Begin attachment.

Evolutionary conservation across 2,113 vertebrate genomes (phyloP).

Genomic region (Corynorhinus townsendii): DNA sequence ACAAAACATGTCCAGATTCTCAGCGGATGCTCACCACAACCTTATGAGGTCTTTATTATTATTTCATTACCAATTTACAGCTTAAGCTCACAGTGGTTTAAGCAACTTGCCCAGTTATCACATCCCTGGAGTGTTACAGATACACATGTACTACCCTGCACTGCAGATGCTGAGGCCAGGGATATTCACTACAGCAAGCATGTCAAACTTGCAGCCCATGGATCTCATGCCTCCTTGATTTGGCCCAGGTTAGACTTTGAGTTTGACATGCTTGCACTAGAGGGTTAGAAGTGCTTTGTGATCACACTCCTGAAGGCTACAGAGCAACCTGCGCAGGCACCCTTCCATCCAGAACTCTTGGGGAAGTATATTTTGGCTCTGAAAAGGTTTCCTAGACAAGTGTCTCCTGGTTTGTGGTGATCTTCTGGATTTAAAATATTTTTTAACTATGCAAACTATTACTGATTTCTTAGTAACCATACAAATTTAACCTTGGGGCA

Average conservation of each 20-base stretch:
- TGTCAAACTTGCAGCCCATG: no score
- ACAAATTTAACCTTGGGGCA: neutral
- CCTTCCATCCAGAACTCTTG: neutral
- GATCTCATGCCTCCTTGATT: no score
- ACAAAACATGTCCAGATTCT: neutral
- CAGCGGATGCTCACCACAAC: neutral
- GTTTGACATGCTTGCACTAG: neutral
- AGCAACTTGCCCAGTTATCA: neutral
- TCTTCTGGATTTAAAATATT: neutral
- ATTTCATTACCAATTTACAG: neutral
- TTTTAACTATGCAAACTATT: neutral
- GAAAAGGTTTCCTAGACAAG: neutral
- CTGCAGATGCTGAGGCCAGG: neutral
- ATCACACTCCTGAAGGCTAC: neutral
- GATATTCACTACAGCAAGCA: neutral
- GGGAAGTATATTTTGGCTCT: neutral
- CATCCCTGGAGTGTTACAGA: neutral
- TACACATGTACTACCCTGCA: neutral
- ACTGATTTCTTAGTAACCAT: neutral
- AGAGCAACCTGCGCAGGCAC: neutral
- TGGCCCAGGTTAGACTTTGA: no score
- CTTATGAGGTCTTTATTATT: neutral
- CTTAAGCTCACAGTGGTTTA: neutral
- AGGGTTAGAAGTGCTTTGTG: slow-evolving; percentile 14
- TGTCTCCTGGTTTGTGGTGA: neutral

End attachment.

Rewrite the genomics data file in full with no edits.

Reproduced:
Evolutionary conservation across 2,113 vertebrate genomes (phyloP).

Genomic region (Corynorhinus townsendii): DNA sequence ACAAAACATGTCCAGATTCTCAGCGGATGCTCACCACAACCTTATGAGGTCTTTATTATTATTTCATTACCAATTTACAGCTTAAGCTCACAGTGGTTTAAGCAACTTGCCCAGTTATCACATCCCTGGAGTGTTACAGATACACATGTACTACCCTGCACTGCAGATGCTGAGGCCAGGGATATTCACTACAGCAAGCATGTCAAACTTGCAGCCCATGGATCTCATGCCTCCTTGATTTGGCCCAGGTTAGACTTTGAGTTTGACATGCTTGCACTAGAGGGTTAGAAGTGCTTTGTGATCACACTCCTGAAGGCTACAGAGCAACCTGCGCAGGCACCCTTCCATCCAGAACTCTTGGGGAAGTATATTTTGGCTCTGAAAAGGTTTCCTAGACAAGTGTCTCCTGGTTTGTGGTGATCTTCTGGATTTAAAATATTTTTTAACTATGCAAACTATTACTGATTTCTTAGTAACCATACAAATTTAACCTTGGGGCA

Average conservation of each 20-base stretch:
- TGTCAAACTTGCAGCCCATG: no score
- ACAAATTTAACCTTGGGGCA: neutral
- CCTTCCATCCAGAACTCTTG: neutral
- GATCTCATGCCTCCTTGATT: no score
- ACAAAACATGTCCAGATTCT: neutral
- CAGCGGATGCTCACCACAAC: neutral
- GTTTGACATGCTTGCACTAG: neutral
- AGCAACTTGCCCAGTTATCA: neutral
- TCTTCTGGATTTAAAATATT: neutral
- ATTTCATTACCAATTTACAG: neutral
- TTTTAACTATGCAAACTATT: neutral
- GAAAAGGTTTCCTAGACAAG: neutral
- CTGCAGATGCTGAGGCCAGG: neutral
- ATCACACTCCTGAAGGCTAC: neutral
- GATATTCACTACAGCAAGCA: neutral
- GGGAAGTATATTTTGGCTCT: neutral
- CATCCCTGGAGTGTTACAGA: neutral
- TACACATGTACTACCCTGCA: neutral
- ACTGATTTCTTAGTAACCAT: neutral
- AGAGCAACCTGCGCAGGCAC: neutral
- TGGCCCAGGTTAGACTTTGA: no score
- CTTATGAGGTCTTTATTATT: neutral
- CTTAAGCTCACAGTGGTTTA: neutral
- AGGGTTAGAAGTGCTTTGTG: slow-evolving; percentile 14
- TGTCTCCTGGTTTGTGGTGA: neutral